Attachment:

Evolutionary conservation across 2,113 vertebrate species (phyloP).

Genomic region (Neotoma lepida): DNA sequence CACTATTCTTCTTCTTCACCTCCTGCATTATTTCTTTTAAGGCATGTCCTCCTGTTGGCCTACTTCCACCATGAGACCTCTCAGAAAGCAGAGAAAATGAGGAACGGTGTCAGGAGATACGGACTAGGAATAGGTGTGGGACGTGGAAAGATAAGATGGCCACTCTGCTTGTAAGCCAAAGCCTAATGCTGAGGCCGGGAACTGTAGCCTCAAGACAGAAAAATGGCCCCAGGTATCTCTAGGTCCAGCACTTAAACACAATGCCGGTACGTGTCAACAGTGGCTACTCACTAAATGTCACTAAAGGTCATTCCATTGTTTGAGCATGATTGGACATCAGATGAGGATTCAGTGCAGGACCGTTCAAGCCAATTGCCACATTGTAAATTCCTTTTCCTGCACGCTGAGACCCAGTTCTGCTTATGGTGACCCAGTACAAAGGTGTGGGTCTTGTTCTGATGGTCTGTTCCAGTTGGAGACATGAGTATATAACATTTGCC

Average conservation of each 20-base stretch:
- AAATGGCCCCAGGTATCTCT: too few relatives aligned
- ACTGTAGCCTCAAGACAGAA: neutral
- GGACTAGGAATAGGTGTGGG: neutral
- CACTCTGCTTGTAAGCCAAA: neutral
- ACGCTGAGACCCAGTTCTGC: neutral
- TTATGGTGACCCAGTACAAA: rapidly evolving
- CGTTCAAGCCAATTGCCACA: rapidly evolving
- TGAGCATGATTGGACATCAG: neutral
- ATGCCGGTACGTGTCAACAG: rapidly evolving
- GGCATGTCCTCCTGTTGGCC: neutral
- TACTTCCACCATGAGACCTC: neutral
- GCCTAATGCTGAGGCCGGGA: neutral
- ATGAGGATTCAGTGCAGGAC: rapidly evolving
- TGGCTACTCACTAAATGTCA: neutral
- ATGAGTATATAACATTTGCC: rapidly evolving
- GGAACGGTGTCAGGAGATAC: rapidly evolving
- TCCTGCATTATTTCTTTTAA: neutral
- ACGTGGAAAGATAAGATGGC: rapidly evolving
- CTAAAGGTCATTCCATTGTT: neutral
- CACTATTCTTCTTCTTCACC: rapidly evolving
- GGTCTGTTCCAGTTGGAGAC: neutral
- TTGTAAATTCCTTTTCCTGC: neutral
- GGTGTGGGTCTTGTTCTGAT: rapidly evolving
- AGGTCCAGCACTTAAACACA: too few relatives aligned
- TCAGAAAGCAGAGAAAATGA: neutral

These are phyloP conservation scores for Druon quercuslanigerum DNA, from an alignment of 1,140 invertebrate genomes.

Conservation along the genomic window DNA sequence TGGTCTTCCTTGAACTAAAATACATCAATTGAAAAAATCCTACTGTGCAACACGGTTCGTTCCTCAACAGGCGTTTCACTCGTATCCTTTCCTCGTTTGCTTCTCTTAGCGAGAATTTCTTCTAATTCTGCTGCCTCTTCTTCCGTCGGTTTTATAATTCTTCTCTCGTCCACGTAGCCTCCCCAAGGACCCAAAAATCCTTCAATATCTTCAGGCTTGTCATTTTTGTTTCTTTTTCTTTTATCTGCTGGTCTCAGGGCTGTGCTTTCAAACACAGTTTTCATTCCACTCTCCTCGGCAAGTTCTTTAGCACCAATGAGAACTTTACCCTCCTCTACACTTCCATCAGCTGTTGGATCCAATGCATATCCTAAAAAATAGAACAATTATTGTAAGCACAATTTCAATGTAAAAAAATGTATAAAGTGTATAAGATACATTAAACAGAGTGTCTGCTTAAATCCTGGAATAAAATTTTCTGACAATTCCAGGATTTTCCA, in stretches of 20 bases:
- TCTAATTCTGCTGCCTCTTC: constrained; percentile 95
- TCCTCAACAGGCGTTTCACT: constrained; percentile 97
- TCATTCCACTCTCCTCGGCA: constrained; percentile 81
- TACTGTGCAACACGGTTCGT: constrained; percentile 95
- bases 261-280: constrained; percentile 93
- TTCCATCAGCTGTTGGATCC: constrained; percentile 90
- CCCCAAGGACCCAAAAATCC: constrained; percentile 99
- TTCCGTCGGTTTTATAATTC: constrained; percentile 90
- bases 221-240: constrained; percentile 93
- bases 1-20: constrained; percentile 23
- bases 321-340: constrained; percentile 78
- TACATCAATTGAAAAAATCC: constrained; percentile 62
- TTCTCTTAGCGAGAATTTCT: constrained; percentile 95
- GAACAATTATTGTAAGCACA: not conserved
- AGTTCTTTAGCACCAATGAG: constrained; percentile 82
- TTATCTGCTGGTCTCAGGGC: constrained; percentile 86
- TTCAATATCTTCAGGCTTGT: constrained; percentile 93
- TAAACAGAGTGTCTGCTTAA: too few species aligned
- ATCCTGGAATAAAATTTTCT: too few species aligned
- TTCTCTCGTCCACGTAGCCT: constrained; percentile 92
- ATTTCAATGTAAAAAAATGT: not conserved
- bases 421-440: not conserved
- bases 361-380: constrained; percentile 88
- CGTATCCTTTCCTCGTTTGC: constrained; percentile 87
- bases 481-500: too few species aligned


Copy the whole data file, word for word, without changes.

Evolutionary conservation across 2,113 vertebrate species (phyloP).

Genomic region (Neotoma lepida): DNA sequence CACTATTCTTCTTCTTCACCTCCTGCATTATTTCTTTTAAGGCATGTCCTCCTGTTGGCCTACTTCCACCATGAGACCTCTCAGAAAGCAGAGAAAATGAGGAACGGTGTCAGGAGATACGGACTAGGAATAGGTGTGGGACGTGGAAAGATAAGATGGCCACTCTGCTTGTAAGCCAAAGCCTAATGCTGAGGCCGGGAACTGTAGCCTCAAGACAGAAAAATGGCCCCAGGTATCTCTAGGTCCAGCACTTAAACACAATGCCGGTACGTGTCAACAGTGGCTACTCACTAAATGTCACTAAAGGTCATTCCATTGTTTGAGCATGATTGGACATCAGATGAGGATTCAGTGCAGGACCGTTCAAGCCAATTGCCACATTGTAAATTCCTTTTCCTGCACGCTGAGACCCAGTTCTGCTTATGGTGACCCAGTACAAAGGTGTGGGTCTTGTTCTGATGGTCTGTTCCAGTTGGAGACATGAGTATATAACATTTGCC

Average conservation of each 20-base stretch:
- AAATGGCCCCAGGTATCTCT: too few relatives aligned
- ACTGTAGCCTCAAGACAGAA: neutral
- GGACTAGGAATAGGTGTGGG: neutral
- CACTCTGCTTGTAAGCCAAA: neutral
- ACGCTGAGACCCAGTTCTGC: neutral
- TTATGGTGACCCAGTACAAA: rapidly evolving
- CGTTCAAGCCAATTGCCACA: rapidly evolving
- TGAGCATGATTGGACATCAG: neutral
- ATGCCGGTACGTGTCAACAG: rapidly evolving
- GGCATGTCCTCCTGTTGGCC: neutral
- TACTTCCACCATGAGACCTC: neutral
- GCCTAATGCTGAGGCCGGGA: neutral
- ATGAGGATTCAGTGCAGGAC: rapidly evolving
- TGGCTACTCACTAAATGTCA: neutral
- ATGAGTATATAACATTTGCC: rapidly evolving
- GGAACGGTGTCAGGAGATAC: rapidly evolving
- TCCTGCATTATTTCTTTTAA: neutral
- ACGTGGAAAGATAAGATGGC: rapidly evolving
- CTAAAGGTCATTCCATTGTT: neutral
- CACTATTCTTCTTCTTCACC: rapidly evolving
- GGTCTGTTCCAGTTGGAGAC: neutral
- TTGTAAATTCCTTTTCCTGC: neutral
- GGTGTGGGTCTTGTTCTGAT: rapidly evolving
- AGGTCCAGCACTTAAACACA: too few relatives aligned
- TCAGAAAGCAGAGAAAATGA: neutral

These are phyloP conservation scores for Druon quercuslanigerum DNA, from an alignment of 1,140 invertebrate genomes.

Conservation along the genomic window DNA sequence TGGTCTTCCTTGAACTAAAATACATCAATTGAAAAAATCCTACTGTGCAACACGGTTCGTTCCTCAACAGGCGTTTCACTCGTATCCTTTCCTCGTTTGCTTCTCTTAGCGAGAATTTCTTCTAATTCTGCTGCCTCTTCTTCCGTCGGTTTTATAATTCTTCTCTCGTCCACGTAGCCTCCCCAAGGACCCAAAAATCCTTCAATATCTTCAGGCTTGTCATTTTTGTTTCTTTTTCTTTTATCTGCTGGTCTCAGGGCTGTGCTTTCAAACACAGTTTTCATTCCACTCTCCTCGGCAAGTTCTTTAGCACCAATGAGAACTTTACCCTCCTCTACACTTCCATCAGCTGTTGGATCCAATGCATATCCTAAAAAATAGAACAATTATTGTAAGCACAATTTCAATGTAAAAAAATGTATAAAGTGTATAAGATACATTAAACAGAGTGTCTGCTTAAATCCTGGAATAAAATTTTCTGACAATTCCAGGATTTTCCA, in stretches of 20 bases:
- TCTAATTCTGCTGCCTCTTC: constrained; percentile 95
- TCCTCAACAGGCGTTTCACT: constrained; percentile 97
- TCATTCCACTCTCCTCGGCA: constrained; percentile 81
- TACTGTGCAACACGGTTCGT: constrained; percentile 95
- bases 261-280: constrained; percentile 93
- TTCCATCAGCTGTTGGATCC: constrained; percentile 90
- CCCCAAGGACCCAAAAATCC: constrained; percentile 99
- TTCCGTCGGTTTTATAATTC: constrained; percentile 90
- bases 221-240: constrained; percentile 93
- bases 1-20: constrained; percentile 23
- bases 321-340: constrained; percentile 78
- TACATCAATTGAAAAAATCC: constrained; percentile 62
- TTCTCTTAGCGAGAATTTCT: constrained; percentile 95
- GAACAATTATTGTAAGCACA: not conserved
- AGTTCTTTAGCACCAATGAG: constrained; percentile 82
- TTATCTGCTGGTCTCAGGGC: constrained; percentile 86
- TTCAATATCTTCAGGCTTGT: constrained; percentile 93
- TAAACAGAGTGTCTGCTTAA: too few species aligned
- ATCCTGGAATAAAATTTTCT: too few species aligned
- TTCTCTCGTCCACGTAGCCT: constrained; percentile 92
- ATTTCAATGTAAAAAAATGT: not conserved
- bases 421-440: not conserved
- bases 361-380: constrained; percentile 88
- CGTATCCTTTCCTCGTTTGC: constrained; percentile 87
- bases 481-500: too few species aligned